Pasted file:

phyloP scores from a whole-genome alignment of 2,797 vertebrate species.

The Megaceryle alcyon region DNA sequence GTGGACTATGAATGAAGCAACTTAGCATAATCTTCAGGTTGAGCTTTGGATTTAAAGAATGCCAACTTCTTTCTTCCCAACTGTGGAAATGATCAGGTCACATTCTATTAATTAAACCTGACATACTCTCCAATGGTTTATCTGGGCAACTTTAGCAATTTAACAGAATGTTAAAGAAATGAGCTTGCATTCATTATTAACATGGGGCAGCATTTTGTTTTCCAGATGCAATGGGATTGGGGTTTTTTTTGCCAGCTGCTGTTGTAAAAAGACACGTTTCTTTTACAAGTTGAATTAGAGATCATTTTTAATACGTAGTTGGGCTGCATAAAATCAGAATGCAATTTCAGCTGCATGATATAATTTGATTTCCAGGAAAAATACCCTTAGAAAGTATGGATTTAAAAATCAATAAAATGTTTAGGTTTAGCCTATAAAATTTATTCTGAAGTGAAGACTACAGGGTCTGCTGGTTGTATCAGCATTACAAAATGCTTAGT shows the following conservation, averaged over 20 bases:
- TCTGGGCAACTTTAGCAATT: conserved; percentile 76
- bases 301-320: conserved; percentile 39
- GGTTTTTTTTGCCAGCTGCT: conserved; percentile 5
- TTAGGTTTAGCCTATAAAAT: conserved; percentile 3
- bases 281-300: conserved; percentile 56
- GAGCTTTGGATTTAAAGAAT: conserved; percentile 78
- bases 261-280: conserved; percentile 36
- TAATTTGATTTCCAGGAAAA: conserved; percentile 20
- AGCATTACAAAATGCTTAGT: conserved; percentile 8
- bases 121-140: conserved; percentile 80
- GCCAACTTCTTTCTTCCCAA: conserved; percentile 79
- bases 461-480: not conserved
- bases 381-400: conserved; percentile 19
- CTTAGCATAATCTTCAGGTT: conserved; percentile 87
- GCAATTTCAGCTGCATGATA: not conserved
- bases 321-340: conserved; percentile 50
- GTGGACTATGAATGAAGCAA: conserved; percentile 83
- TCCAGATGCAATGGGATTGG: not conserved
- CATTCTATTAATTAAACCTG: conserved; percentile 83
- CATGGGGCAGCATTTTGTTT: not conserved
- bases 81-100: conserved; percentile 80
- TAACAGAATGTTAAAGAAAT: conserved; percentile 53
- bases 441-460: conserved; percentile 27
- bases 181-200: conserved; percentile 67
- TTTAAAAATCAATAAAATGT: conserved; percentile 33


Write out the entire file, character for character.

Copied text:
phyloP scores from a whole-genome alignment of 2,797 vertebrate species.

The Megaceryle alcyon region DNA sequence GTGGACTATGAATGAAGCAACTTAGCATAATCTTCAGGTTGAGCTTTGGATTTAAAGAATGCCAACTTCTTTCTTCCCAACTGTGGAAATGATCAGGTCACATTCTATTAATTAAACCTGACATACTCTCCAATGGTTTATCTGGGCAACTTTAGCAATTTAACAGAATGTTAAAGAAATGAGCTTGCATTCATTATTAACATGGGGCAGCATTTTGTTTTCCAGATGCAATGGGATTGGGGTTTTTTTTGCCAGCTGCTGTTGTAAAAAGACACGTTTCTTTTACAAGTTGAATTAGAGATCATTTTTAATACGTAGTTGGGCTGCATAAAATCAGAATGCAATTTCAGCTGCATGATATAATTTGATTTCCAGGAAAAATACCCTTAGAAAGTATGGATTTAAAAATCAATAAAATGTTTAGGTTTAGCCTATAAAATTTATTCTGAAGTGAAGACTACAGGGTCTGCTGGTTGTATCAGCATTACAAAATGCTTAGT shows the following conservation, averaged over 20 bases:
- TCTGGGCAACTTTAGCAATT: conserved; percentile 76
- bases 301-320: conserved; percentile 39
- GGTTTTTTTTGCCAGCTGCT: conserved; percentile 5
- TTAGGTTTAGCCTATAAAAT: conserved; percentile 3
- bases 281-300: conserved; percentile 56
- GAGCTTTGGATTTAAAGAAT: conserved; percentile 78
- bases 261-280: conserved; percentile 36
- TAATTTGATTTCCAGGAAAA: conserved; percentile 20
- AGCATTACAAAATGCTTAGT: conserved; percentile 8
- bases 121-140: conserved; percentile 80
- GCCAACTTCTTTCTTCCCAA: conserved; percentile 79
- bases 461-480: not conserved
- bases 381-400: conserved; percentile 19
- CTTAGCATAATCTTCAGGTT: conserved; percentile 87
- GCAATTTCAGCTGCATGATA: not conserved
- bases 321-340: conserved; percentile 50
- GTGGACTATGAATGAAGCAA: conserved; percentile 83
- TCCAGATGCAATGGGATTGG: not conserved
- CATTCTATTAATTAAACCTG: conserved; percentile 83
- CATGGGGCAGCATTTTGTTT: not conserved
- bases 81-100: conserved; percentile 80
- TAACAGAATGTTAAAGAAAT: conserved; percentile 53
- bases 441-460: conserved; percentile 27
- bases 181-200: conserved; percentile 67
- TTTAAAAATCAATAAAATGT: conserved; percentile 33